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Paid Mod Complaints Have Cost Valve $1 Million



/ 2 years ago

Gabe Newell Beard

Ever wondered what happens when you spark outrage in almost the entire PC gaming community? There’s no need to wonder, it’s happening right now and our lord GabeN is working hard to brave the unrelenting storm that is raging over at Valve HQ right now.

With paid-for mods now being available in the Steam Workshop, an optional service that can be utilized by developers to sell their wares, users have been taking the fight right to Valve and Gabe himself to complain about the new system. However, Gabe has been quick to respond to many claims, even going as far as telling people “You need a more robust Valve-is-evil hypothesis.”

“Let’s assume for a second that we are stupidly greedy,” Newell said. “So far the paid mods have generated $10K total. That’s like 1 per cent of the cost of the incremental email the program has generated for Valve employees (yes, I mean pissing off the Internet costs you a million bucks in just a couple of days). That’s not stupidly greedy, that’s stupidly stupid.”

A million buck, yipes that’s a lot of extra man hours just to deal with complaints. However, he’s not wrong, he would have to be mighty stupid to think this is a good way for Valve to make money, because it won’t be, at least not yet. It’s clear they’re trying to encourage a more worth while ecosystem, that has the potential to see more complex and better funded modding products in the future; they just went the wrong way about it.

“If you are going to ascribe everything we do to being greedy, at least give us credit for being greedy long (value creation) and not greedy short (screwing over customers).”

Everything is going to hell right now, people trying to charge a few dollars for a HD knife texture and high-resolution horse genitals; this won’t last. People aren’t that stupid and will vote with their wallet, helping turn the tide towards the content that really deserves our attention and those passionate about modding and gaming, like you and me, will still mod and distribute for free.

Gabe has said they will actively improve and change the service over time, but he even went as far as saying that if the service doesn’t work out, it would be removed and that’s a pretty bold statement that we suspect he may have to uphold.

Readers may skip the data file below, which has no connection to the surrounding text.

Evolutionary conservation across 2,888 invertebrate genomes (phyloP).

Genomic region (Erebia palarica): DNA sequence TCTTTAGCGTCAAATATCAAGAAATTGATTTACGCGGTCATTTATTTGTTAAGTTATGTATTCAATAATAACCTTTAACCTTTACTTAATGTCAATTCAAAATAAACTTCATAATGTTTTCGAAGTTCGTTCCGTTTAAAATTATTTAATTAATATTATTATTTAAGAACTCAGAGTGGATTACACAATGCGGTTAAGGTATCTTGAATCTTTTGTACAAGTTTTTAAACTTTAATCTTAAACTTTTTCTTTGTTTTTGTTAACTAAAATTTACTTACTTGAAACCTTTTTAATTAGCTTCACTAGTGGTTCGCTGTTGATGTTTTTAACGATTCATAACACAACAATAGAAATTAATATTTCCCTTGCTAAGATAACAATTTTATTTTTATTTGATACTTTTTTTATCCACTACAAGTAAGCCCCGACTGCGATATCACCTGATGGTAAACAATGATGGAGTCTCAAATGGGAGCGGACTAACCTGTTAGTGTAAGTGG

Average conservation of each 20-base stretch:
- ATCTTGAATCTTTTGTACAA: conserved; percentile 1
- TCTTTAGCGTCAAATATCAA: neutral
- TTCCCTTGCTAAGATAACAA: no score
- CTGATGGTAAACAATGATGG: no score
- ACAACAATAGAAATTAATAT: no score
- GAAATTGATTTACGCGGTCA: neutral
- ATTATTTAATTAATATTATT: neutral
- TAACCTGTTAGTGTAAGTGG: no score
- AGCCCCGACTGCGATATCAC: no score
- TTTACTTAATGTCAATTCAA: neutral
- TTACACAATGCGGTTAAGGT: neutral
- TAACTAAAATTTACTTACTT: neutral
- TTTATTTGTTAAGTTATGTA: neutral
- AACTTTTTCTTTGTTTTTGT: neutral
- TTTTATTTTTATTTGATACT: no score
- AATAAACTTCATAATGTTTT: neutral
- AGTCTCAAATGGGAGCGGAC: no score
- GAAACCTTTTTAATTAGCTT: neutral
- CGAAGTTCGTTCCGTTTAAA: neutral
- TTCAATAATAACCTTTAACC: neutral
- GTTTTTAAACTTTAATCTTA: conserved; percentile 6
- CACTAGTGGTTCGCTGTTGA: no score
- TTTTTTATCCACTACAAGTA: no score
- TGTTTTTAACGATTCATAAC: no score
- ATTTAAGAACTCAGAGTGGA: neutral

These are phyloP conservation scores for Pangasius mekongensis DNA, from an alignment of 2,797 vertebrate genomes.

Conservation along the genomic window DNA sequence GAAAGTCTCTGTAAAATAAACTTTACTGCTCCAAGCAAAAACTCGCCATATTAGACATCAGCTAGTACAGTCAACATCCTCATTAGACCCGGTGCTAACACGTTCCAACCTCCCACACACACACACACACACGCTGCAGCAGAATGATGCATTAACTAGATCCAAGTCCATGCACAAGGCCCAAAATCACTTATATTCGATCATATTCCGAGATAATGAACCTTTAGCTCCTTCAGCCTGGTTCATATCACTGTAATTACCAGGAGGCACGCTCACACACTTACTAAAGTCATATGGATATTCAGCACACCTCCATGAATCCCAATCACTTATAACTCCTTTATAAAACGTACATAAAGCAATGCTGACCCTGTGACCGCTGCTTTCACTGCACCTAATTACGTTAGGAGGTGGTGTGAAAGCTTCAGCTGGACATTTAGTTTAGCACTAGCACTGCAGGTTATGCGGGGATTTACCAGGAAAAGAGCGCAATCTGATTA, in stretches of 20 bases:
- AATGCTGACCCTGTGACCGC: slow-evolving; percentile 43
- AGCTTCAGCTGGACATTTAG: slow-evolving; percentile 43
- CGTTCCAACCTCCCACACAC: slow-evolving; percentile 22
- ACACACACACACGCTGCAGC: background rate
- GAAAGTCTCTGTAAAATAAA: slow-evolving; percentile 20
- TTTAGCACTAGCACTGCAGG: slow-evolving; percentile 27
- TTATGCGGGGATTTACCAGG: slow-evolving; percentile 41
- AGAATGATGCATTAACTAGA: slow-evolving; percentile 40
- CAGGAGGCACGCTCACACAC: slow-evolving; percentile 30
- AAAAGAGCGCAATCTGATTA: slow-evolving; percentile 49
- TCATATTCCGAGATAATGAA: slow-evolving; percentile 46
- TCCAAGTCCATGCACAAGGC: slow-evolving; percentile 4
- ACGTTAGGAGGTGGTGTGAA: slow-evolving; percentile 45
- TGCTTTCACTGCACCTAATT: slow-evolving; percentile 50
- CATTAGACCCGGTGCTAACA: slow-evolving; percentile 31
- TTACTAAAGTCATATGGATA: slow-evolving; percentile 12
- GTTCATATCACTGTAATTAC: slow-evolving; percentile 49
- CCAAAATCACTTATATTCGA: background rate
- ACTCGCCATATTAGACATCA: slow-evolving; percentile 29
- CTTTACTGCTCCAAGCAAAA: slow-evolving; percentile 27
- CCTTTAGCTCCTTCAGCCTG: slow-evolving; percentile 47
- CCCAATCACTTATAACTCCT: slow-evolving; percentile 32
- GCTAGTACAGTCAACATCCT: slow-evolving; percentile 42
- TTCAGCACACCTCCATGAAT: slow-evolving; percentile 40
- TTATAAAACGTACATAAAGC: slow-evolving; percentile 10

Can paid mods be a good thing? Absolutely, will the majority of users see it that way? Unlikely.


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  • Jordan Kytyn Benns

    I could go on about why it’s a bad idea but I think everyone already knows what’s up. I guess at least they’re considering removing this crap altogether. I’d be much happier to just see it replaced by a donation system (even if Valve still take unfair% profit) rather than a paywall that eliminates one of the main factors that makes it worth getting a PC over a console.

    • Alistair Hardy

      Spot on. I have no issues with donating money to modders, or an optional cost. But putting up a paywall means it ceaces to be a mod and becomes DLC. Those lines should never be blurred..
      They went in on the wrong foot with this one.
      EDIT: The cut that’s taken by valve is actually set be Bethesda first, then valve add their cut. As far as I’m aware, Bethesda set their portion really high

    • Futilizer

      If Valve introduces a donate button it’s very likely people could just post their paypal in the info and bypass it.

  • grumpytrooper

    This is what I wrote on an article on PCGamer :

    As I have said a few times before this WILL lead to tool-kits becoming paid for content from now on meaning that the modders will either HAVE to charge to recuperate their investment or give up modding all together.

    Also before if you installed a crappy mod or one that wasn’t quite what you expected you uninstalled it and moved on, now if you buy a crappy/not what expected mod you will have to fight for a refund – anyone who has ever tried to get money out of Valve will know this to be true.

    This is on the same level as day one DLC (obviously not literally the same just same disgusting level) the same as the bad parts of early access, the bad parts of Greenlight. By allowing this Valve has just entered PC gaming into an even darker time by allowing more devs/publishers (they would have never thought they could get away with it before) to charge more money for items that used to be free if they were released.

    I believe that a “donate” button was by far the better option as the people could try out the mod first and then decide what it was worth to them instead of being charged a set amount. PC Gamer I am quite disappointed that none of your writers can see what is going to happen from now on. Even if Steam cancel the “paid for mods” the damage is done and already the Electronic arts/blizzards/other money grabbing companies are now revising their attitudes to free tool-kits.

    This won’t kill PC gaming but it will hurt the modding community a lot and stir trouble for weeks to come.